Friday, October 16, 2015

Book Review: Waiting on the Word

Waiting on the Word. Malcolm Guite. 2015. Canterbury Press. 178 pages. [Source: Review copy]

Looking for a book to read during Advent and Christmas? Like or love poetry? Malcolm Guite's Waiting on the Word might be a perfect fit for you. I know I enjoyed reading it, though I advise readers to take their time reading it--one or two poems a day. I felt the need to rush through it so that I could tell you about it in time for this holiday season.

Guite has selected at least one poem for every day of the season--from the first Sunday in Advent through January 6. Some poems are short. Some are longer. Guite provides commentary and analysis for all the included poems. Readers first read the poem for themselves, and, then it's like Guite is guiding you through a rereading of the poem, almost line by line. Often including why he selected the poem and why he thinks it's a good fit for the season. Some days will see an additional reflection or poem written by the author. (O Sapientia, O Adonai, O Radix, O Clavis, O Oriens, O Rex Gentium, O Emmanuel--for example, all include a new reflective poem).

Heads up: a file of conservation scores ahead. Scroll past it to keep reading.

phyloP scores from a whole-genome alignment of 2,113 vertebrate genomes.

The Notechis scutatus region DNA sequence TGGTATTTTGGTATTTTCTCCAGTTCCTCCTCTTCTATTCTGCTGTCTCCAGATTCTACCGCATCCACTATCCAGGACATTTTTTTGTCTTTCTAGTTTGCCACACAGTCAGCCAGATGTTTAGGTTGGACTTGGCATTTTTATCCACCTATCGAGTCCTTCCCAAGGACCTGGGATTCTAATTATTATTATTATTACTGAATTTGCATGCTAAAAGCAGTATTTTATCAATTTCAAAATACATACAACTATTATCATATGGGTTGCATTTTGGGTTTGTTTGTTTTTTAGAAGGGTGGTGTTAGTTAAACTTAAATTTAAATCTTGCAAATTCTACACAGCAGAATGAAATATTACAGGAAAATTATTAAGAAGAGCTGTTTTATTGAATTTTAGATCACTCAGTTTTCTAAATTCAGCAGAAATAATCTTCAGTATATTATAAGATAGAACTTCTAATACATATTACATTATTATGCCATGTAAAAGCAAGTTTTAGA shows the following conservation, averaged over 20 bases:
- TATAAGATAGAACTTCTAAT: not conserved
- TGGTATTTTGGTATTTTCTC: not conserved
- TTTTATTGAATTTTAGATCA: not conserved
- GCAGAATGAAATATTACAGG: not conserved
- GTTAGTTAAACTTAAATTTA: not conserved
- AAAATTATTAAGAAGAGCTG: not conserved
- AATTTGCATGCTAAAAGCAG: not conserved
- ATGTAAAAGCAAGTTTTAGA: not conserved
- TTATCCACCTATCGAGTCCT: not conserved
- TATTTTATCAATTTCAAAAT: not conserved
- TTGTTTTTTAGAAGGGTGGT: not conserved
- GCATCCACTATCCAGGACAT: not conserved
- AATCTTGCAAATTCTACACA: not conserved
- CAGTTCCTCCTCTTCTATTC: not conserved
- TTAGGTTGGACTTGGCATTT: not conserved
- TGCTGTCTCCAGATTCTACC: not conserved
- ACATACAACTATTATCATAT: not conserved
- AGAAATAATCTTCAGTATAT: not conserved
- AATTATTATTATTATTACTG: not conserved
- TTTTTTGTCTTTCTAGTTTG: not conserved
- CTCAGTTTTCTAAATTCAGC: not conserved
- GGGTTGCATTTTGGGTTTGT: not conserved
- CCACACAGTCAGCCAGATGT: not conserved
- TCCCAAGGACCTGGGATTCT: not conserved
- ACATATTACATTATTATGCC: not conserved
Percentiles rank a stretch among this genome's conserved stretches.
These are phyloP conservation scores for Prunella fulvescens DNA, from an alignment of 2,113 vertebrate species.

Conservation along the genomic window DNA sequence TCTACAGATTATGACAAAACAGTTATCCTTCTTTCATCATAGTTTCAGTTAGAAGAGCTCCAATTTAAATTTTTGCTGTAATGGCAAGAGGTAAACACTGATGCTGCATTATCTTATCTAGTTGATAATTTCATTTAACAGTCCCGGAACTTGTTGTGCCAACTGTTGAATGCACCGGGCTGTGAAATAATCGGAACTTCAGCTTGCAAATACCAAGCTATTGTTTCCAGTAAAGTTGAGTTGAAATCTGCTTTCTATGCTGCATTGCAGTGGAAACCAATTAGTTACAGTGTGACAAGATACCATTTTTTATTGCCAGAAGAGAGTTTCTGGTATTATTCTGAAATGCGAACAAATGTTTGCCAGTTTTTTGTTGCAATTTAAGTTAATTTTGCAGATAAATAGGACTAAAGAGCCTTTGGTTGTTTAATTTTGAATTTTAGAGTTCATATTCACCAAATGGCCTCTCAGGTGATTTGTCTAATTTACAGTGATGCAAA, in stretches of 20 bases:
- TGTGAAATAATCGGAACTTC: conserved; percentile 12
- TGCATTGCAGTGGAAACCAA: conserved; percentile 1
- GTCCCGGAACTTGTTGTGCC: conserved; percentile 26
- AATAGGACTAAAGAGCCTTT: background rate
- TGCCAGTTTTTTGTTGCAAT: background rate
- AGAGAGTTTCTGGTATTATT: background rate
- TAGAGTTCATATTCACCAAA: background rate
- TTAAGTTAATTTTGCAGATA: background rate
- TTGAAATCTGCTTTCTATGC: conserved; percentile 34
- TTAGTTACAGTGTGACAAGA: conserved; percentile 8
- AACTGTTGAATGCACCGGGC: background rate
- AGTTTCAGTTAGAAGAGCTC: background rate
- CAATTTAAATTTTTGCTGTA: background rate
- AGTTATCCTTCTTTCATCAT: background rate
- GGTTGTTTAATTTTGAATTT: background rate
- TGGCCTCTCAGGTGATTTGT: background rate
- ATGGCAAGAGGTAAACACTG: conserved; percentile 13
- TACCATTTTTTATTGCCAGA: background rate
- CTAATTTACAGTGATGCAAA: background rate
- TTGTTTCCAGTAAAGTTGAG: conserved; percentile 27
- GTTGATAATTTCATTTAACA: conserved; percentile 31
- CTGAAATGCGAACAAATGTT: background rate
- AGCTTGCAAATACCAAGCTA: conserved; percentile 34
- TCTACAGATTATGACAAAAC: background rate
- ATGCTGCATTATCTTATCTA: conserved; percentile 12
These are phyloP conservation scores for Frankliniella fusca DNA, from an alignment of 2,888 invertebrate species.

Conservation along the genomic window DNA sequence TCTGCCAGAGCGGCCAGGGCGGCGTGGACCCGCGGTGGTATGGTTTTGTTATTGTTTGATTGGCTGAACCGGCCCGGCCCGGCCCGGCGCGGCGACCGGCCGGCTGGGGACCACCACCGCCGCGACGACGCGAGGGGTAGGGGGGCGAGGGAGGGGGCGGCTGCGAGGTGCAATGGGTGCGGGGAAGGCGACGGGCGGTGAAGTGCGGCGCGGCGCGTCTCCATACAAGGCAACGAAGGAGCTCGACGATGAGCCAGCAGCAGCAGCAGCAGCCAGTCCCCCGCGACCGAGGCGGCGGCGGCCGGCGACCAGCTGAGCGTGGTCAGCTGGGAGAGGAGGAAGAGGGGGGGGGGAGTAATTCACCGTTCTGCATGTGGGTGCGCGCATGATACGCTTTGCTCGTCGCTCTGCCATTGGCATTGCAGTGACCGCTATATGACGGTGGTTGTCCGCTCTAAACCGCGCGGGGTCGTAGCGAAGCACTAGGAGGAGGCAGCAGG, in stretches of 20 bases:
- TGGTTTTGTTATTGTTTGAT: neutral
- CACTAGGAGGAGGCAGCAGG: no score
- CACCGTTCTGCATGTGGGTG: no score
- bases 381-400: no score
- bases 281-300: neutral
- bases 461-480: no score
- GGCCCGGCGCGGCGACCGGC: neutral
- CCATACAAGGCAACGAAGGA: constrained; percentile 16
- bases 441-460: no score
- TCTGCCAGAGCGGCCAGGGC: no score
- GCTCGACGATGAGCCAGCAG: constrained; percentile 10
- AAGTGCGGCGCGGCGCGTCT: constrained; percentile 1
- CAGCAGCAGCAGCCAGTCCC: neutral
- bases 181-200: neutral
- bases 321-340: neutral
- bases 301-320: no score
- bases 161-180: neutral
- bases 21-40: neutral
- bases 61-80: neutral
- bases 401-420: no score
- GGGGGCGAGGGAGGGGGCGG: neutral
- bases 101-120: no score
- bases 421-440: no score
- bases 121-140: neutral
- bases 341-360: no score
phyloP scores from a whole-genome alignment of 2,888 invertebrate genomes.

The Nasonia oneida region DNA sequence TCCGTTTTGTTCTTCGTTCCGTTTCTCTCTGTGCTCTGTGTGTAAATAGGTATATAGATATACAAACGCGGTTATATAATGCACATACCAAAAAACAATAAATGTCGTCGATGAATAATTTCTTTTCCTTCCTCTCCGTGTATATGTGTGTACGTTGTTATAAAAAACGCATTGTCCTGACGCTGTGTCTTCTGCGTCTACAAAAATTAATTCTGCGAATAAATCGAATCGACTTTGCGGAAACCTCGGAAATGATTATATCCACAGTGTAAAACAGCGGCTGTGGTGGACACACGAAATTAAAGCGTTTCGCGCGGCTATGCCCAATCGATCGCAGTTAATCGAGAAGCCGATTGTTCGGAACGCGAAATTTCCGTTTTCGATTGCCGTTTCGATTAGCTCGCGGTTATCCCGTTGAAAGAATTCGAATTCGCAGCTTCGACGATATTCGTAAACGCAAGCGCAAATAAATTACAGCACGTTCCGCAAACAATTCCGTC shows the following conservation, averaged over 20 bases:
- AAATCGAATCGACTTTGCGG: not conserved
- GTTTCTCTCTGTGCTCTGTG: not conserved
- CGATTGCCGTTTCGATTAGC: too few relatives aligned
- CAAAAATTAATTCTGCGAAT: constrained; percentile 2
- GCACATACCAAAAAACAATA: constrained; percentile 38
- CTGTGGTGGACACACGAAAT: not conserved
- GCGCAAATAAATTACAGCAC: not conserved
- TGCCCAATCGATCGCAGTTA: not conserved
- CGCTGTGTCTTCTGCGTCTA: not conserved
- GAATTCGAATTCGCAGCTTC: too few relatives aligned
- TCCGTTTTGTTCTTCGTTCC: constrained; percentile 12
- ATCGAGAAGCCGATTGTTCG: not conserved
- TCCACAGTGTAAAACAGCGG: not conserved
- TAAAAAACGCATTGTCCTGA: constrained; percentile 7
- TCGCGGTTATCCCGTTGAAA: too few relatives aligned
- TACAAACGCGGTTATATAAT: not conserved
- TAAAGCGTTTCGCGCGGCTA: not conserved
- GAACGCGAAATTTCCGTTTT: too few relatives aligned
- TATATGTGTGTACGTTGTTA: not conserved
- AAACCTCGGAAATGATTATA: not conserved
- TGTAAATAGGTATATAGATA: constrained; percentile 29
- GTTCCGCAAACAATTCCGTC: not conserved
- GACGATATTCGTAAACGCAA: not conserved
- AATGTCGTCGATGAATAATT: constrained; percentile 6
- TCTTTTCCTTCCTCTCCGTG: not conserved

• "Advent Sunday" by Christina Rosetti
  • "The Glance" by George Herbert
  • "The Moons" by Grevel Lindop
  • "Annunciation" by John Donne
  • "Annunciation" by Scott Cairns
  • "Those Winter Sundays" by Robert Hayden
  • "From the Ballad of the White Horse" by G.K. Chesterton
  • "From An Hymne of Heavenly Love" by Edmund Spenser
  • "Kenosis" by Luci Shaw
  • "Old Age" by Edmund Waller
  • "In Drear Nighted December" by John Keats
  • "Despised and Rejected" by Christina Rosetti
  • "In Memoriam XXVIII" by Alfred Lord Tennyson
  • "Launde Abbey on St. Lucy's Day" by Malcolm Guite
  • "Autumn" by David Baird
  • "Christmas and Common Birth" by Anne Ridler
  • "Advent Good Wishes" by David Grieve
  • "O Sapientia"
  • "O Adonai"
  • "O Radix"
  • "O Clavis"
  • "O Oriens"
  • "O Rex Gentium"
  • "O Emmanuel"
  • "Christmas Eve" by Christina Rosetti
  • "From Ode on the Morning of Christ's Nativity" by John Milton
  • "Song of the Shepherds" by Richard Bauckham
  • "Nativity" by Scott Cairns
  • "Refugee" by Malcolm Guite
  • "For Our Lady of Guadalupe" by Grevel Lindop
  • "Christmas (I)" by George Herbert
  • "The Darkling Thrush" by Thomas Hardy
  • "In Memoriam CVI" by Alfred Lord Tennyson
  • "The Bird in the Tree" by Ruth Pitter
  • "Courtesy" by Hailaire Belloc
  • "From Hymn Before Sunrise in the Vale of Chamouni" by Samuel Taylor Coleridge
  • "Rocky Mountain Railroad, Epiphany" by Luci Shaw
  • "The Divine Image" by William Blake

I appreciated the commentary/analysis very much. If the book had just included the poems and left me on my own with them, I'm not sure I would have had a positive reading experience. But I never felt alone while reading. And Guite's enthusiasm was often contagious. I also appreciated how Guite often worked Scripture into his analysis/commentary, though it never felt forced.

© Becky Laney of Operation Actually Read Bible

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